Friday, August 22, 2008

Ian McEwan's "The Cement Garden"

This one has the feel of an archetype, with its attendant strengths and weaknesses for a novella. The domineering but insecure father. The loving but helpless mother. The capable oldest daughter who takes on the mothering when both parents die suddenly. The second-oldest son browbeaten by dad, lusting for the sister, masturbating constantly. The third child, another daughter, the studious and sensitive one. The youngest boy who likes dressing up as a girl, and holding hands with his male play-mate. The archetype gives the family drama a strong sense of inevitability but the predictability at the same time weakens the drama.

Part 1 begins with its promised end, the father's death coinciding with Jack's first wet climax. It is a beautiful demonstration of how a son comes of age by killing (indirectly) his father, but, despite its sure narrative and precise language, or, perhaps, because of them, it does not escape the feel of being a demonstration. Part 2 is messier, within the plotted confines of the tragedy. It covers the death of the mother, the children's formation of a self-protective "family" and the break-up of that unnatural "family" by an outsider, the boyfriend brought in by the oldest sister. The concealed, contained "cement garden" of the temporary respite from reality gives way to the realities of the outside world.

I think the reader is supposed to feel at least somewhat sorry that such a respite has to end, but that was not my feeling when I finished reading the book. The cement garden is not supposed to be an idyll, but it must possess some idyllic qualities for its ending to be mourned. The novel, however, refuses to idealize that temporary accommodation. The house gets into a mess. The children withdraw into themselves in hurt and anger. Everything is in such great need of being taken care of, that I felt relief when finally the cop cars arrive at the door.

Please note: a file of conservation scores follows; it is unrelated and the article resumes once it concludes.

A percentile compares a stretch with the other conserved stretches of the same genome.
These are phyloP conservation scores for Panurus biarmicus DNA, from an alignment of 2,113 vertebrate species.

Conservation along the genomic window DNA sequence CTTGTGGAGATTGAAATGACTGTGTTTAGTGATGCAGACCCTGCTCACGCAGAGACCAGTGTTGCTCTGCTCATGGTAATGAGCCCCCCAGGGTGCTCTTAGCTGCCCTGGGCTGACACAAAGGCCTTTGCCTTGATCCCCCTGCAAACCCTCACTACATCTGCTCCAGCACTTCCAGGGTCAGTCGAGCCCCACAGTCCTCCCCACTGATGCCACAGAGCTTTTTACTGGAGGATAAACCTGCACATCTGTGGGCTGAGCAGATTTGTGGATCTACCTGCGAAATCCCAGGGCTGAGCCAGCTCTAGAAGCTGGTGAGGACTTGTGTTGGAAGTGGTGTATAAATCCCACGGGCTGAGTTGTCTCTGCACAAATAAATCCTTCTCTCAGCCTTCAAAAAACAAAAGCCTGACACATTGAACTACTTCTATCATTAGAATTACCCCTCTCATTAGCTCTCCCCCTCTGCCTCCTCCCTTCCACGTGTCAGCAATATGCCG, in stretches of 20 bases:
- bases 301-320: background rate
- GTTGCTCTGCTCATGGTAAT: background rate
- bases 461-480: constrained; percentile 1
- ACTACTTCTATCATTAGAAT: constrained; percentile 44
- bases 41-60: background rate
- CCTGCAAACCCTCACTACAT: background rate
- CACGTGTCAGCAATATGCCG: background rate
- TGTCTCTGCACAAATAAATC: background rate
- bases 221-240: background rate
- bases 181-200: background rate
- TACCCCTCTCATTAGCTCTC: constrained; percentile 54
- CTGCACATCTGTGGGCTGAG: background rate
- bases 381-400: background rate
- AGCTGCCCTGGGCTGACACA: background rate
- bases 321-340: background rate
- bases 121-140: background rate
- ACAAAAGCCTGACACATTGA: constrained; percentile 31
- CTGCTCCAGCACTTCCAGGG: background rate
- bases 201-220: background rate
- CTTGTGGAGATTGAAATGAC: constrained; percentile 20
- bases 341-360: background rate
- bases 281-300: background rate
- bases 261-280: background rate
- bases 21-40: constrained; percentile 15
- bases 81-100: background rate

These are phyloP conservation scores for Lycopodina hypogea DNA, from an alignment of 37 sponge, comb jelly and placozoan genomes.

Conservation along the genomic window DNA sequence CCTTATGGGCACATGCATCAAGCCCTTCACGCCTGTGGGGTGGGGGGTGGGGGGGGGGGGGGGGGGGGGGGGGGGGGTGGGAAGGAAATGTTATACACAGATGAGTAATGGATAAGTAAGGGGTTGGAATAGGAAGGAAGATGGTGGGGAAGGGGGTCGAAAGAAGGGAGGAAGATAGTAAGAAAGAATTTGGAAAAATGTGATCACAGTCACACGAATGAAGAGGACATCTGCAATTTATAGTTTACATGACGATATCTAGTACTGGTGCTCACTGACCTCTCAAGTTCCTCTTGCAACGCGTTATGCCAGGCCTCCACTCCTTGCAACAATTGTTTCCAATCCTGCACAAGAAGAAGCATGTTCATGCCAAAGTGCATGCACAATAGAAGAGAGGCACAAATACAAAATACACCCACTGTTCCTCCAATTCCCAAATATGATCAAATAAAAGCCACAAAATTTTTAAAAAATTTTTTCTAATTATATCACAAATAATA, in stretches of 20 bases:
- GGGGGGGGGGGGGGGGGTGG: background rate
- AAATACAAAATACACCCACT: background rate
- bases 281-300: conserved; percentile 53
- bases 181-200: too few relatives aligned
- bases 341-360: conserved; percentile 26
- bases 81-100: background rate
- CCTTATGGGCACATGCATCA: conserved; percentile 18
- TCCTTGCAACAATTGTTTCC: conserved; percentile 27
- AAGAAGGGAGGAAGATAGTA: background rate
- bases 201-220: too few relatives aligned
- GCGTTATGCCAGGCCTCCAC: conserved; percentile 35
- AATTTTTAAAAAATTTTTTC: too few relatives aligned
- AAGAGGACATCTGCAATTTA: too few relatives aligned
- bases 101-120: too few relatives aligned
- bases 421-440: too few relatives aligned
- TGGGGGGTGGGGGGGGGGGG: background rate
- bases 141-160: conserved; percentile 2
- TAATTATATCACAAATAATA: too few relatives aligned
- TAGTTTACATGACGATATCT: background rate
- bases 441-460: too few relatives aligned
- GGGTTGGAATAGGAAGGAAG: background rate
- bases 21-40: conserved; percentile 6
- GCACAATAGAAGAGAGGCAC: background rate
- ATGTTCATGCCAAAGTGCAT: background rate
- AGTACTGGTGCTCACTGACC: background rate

Part of the problem lies in making Jack the point of view. He is so fragile, so egoistic, so needy, that the world seen through his eyes is necessarily limited. He is also not an easy character to empathize with. Pity, yes, but not immersion. Predictably, he gets what he wants in the end, the sister putting his penis in her, while they lie in bed together, but the satisfaction fulfills limited ends, much less climactic than a similar scene in John Irving (Is it in Hotel New Hampshire?) He still does not understand anything about himself, his siblings, and his dead parents. He is still all outside, the way we see all the characters in this family fable.


Lai Meng said...

I haven't quite read The Cement Garden, but I wonder from your entry, if Jack's detachment from his family is his way of coping with deaths, pain and heart-aches in the family.

Jack's egocentric views and his sexual interest in his sister, appear to suggest a subliminal and symbolic need for physical intimacy at home, which coincided with his developmental growth where he grapples with his sexual needs.

His "not understand anything about himself, his siblings, and his dead parents. He is still all outside, the way we see all the characters in this family fable" may suggest the presence of an ego defence mechanism. That, if Jack loses it, he may come crashing down with depression or psychosis. This defensive layer of detachment helps keep his sanity.

But that's just my hypothesis. I should try read the book too.

Jee Leong Koh said...

Hi lai meng!
Good to hear from you. Your psychologizing hypothesis sounds very plausible. For me, the aesthetic problem with Jack is that he feels too much like a case study in the book.

Lai Meng said...

Hi Jee Leong,

I hope you are settling in. And well. *big hugz*